The market is writing this relationship off as dead anyway. TiVo should take their ball (and patents and hi-def) and go home while they still have any "hand" at all in the relationship. What's gonna happen? Will DTV relentlessly hammer TiVo on price, inexplicably fail to promote their product for years then dump them for some unproven competitor in a Putin-looking inside deal?


Cable: The third-party STB for 2006 is a nice idea but neither David or I have any optimism about the FCC pushing the mandate through on time. The issue is simply too important to the people with the deepest pockets, in the form of the cable guys, who very much want to control their own STBs.

Solution: Their stance on cable has been part of TiVo's dual-pronged "they'll respect us if we offer no threat whatsoever!" strategy (along with DTV, noted above). Over 60% of cable customers have stuck with analog boxes, over 10 years after digital cable emerged. That matters a LOT to the cable companies and is a large part of why they're so frantic about bundling everything. Cable needs users to switch to digital.

Tivo needs to go after the analog customers. If the free-standing division of TiVo is their future, and for now it is, why have they let the product go stale? Why on earth would TiVo give rebates on a tired product rather than developing dual-tuners, new features and just generally making analog as sticky as possible until cable blinks?

Mike Ramsay's Insistence that TiVo "Isn't for sale": I missed the announcement that the company had gone private. If you've got a ticker you're for sale. End of story. [See also: "What, he's still here?"]

Whoever the new CEO is his first job is to pick up the phone and make some calls. Start with Steve Jobs and go from there. The message is "There's a new sheriff here and he's open to chattin' about most anything". Dump the absurd poison pill and start shopping it (NB: Dump outloud but shop it quietly... shhhhh, not an auction). Not to get all picky or anything but it's actually the company's fiduciary responsibility.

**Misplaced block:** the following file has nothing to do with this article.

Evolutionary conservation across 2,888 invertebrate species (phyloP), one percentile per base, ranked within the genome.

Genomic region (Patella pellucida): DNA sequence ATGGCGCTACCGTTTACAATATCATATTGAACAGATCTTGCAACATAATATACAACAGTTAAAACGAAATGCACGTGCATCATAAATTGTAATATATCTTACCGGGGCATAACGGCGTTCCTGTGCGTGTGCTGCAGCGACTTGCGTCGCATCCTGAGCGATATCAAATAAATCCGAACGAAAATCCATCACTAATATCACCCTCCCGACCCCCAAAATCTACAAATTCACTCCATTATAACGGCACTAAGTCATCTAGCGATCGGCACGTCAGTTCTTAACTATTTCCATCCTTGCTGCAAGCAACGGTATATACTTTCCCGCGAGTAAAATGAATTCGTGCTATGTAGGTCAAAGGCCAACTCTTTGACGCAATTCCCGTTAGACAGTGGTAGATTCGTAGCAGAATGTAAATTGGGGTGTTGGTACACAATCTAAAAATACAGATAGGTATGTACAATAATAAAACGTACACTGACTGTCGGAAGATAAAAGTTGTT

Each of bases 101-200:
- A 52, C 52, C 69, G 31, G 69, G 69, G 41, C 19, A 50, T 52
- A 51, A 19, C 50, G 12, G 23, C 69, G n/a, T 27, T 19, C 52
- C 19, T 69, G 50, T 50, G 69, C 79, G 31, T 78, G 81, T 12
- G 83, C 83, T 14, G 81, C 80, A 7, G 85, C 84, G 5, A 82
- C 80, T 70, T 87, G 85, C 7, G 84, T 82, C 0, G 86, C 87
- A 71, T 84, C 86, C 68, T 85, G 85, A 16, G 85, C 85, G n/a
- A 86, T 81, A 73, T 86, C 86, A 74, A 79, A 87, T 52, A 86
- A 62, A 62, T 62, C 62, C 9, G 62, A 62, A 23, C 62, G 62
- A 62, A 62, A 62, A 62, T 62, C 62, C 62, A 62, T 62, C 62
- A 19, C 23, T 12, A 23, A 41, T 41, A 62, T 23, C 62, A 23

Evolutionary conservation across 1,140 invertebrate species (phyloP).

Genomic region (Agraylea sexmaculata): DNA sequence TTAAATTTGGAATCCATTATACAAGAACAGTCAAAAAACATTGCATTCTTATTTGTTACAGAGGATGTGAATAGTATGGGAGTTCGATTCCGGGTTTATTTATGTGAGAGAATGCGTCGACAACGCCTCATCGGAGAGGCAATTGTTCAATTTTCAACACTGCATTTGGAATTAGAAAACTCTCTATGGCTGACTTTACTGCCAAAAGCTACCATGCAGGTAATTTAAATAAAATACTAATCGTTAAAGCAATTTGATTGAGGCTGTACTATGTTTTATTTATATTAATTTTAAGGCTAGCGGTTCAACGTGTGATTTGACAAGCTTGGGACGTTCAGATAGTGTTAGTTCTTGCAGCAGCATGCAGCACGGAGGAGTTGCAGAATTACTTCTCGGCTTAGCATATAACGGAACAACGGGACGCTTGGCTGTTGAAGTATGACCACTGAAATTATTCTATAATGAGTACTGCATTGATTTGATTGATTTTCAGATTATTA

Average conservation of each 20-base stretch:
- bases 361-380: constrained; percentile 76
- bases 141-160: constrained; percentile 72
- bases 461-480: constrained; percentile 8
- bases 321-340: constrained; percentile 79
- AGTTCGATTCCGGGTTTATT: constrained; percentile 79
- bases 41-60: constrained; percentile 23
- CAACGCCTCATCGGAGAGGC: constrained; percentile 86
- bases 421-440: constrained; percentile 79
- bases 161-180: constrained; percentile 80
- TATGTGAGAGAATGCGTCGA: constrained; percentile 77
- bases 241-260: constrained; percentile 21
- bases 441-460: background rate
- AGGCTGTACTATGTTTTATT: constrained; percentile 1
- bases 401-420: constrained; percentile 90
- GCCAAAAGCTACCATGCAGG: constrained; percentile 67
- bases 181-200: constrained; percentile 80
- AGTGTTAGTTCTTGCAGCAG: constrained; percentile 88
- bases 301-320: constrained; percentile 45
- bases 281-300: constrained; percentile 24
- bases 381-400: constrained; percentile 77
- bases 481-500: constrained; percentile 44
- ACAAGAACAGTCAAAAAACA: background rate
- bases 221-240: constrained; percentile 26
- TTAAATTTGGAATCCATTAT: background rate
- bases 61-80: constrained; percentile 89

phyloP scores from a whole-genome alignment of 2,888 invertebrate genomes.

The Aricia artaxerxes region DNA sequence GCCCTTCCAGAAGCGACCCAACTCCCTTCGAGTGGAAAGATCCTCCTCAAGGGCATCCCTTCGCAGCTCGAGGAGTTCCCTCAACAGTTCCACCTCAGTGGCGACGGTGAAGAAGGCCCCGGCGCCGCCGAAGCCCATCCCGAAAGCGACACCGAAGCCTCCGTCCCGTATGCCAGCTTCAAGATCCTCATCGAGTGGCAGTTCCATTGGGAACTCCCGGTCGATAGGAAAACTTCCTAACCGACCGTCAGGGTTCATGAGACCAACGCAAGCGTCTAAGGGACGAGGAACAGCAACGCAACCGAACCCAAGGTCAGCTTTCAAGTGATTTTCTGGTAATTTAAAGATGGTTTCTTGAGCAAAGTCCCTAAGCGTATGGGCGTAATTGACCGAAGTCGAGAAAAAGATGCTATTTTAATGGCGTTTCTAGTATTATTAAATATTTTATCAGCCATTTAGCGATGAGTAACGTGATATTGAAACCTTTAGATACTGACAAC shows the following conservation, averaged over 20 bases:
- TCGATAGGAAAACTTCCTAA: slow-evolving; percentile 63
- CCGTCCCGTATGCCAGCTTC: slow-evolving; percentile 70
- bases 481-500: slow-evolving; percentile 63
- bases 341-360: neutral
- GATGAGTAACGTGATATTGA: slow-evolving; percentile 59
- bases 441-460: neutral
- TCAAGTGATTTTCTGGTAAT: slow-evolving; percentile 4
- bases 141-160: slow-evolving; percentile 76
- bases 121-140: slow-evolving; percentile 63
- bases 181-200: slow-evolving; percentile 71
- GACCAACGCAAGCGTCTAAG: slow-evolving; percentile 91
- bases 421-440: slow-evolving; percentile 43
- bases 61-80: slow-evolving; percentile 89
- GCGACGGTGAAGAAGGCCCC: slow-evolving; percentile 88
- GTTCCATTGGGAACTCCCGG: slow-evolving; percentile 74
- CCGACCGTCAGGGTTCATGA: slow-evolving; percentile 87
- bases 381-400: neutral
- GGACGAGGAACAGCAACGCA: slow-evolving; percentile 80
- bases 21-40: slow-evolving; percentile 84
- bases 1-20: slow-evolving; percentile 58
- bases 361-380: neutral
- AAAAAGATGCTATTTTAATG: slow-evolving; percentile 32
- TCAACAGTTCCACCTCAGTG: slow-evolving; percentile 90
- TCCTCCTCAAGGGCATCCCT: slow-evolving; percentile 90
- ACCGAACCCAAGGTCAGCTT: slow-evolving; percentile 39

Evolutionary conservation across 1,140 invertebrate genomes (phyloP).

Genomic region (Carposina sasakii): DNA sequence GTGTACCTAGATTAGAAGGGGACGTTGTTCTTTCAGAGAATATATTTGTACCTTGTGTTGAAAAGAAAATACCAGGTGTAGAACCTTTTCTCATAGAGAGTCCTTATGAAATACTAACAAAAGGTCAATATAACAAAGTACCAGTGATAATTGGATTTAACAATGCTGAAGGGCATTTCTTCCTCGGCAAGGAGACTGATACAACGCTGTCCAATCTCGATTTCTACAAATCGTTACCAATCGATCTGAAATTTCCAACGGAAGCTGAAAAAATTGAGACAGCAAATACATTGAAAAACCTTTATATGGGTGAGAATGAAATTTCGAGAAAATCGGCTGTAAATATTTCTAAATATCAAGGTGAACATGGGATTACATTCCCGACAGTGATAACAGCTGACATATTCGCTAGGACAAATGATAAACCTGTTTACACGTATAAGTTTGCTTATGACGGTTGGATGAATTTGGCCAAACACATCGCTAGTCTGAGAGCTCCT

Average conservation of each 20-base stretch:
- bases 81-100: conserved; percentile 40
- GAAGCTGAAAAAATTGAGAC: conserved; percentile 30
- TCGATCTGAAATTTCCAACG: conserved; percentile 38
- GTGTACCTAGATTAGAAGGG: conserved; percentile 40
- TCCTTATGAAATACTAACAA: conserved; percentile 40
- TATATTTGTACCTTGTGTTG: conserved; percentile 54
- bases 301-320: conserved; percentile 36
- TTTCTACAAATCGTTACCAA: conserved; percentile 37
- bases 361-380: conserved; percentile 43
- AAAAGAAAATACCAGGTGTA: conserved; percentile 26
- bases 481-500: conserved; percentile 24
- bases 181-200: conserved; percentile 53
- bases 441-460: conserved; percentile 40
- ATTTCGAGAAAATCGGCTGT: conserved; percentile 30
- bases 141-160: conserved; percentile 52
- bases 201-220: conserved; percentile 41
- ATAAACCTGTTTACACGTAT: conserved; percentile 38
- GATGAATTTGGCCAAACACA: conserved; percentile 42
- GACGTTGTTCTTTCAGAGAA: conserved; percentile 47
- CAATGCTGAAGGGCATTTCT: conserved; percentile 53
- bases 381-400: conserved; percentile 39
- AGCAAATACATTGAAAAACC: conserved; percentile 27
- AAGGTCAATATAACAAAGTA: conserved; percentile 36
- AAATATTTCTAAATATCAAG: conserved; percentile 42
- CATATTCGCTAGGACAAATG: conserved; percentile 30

As a general point, it's hard to see how any strategic directional change would be for the worse. The window is slamming shut. As the Sirius (SIRI... two million-odd subs... huge fixed cost... $13-odd BILLION mkt cap) hire of Mel Karmazin demonstrates, the market is willing to accept almost any pay package provided it's granted to someone good. The board of TiVo can recover from sticking with current management for a bit too long with the right hire... but it's got to be a Montana-in-the-third-round type of pick.

Or they can hire someone to finish the task of driving the company to penny-stock-dom/ non-existence. The decision is that important to the company and its shareholders (of which I am one).

And of course, none of the above should be considered Advice on the stock, long or short... it can, on the other hand, be considered entirely unsolicited, respectfully offered advice for TiVo, should they choose to listen.

[In exchange for David's generous willingness to chat (and to let me share hi-lights) I agreed to note the following:

William Blair & Company LLC has received compensation for investment banking services from the company in the last 12 months, or expects to receive or intends to seek compensation for investment banking services in the next 3 months from the company.

One or more of the analysts responsible for covering the company mentioned in this report owns shares in the security (and so does Macke).

William Blair & Co is a market maker in the security of this position and may have long or short positions.]

Position in TIVO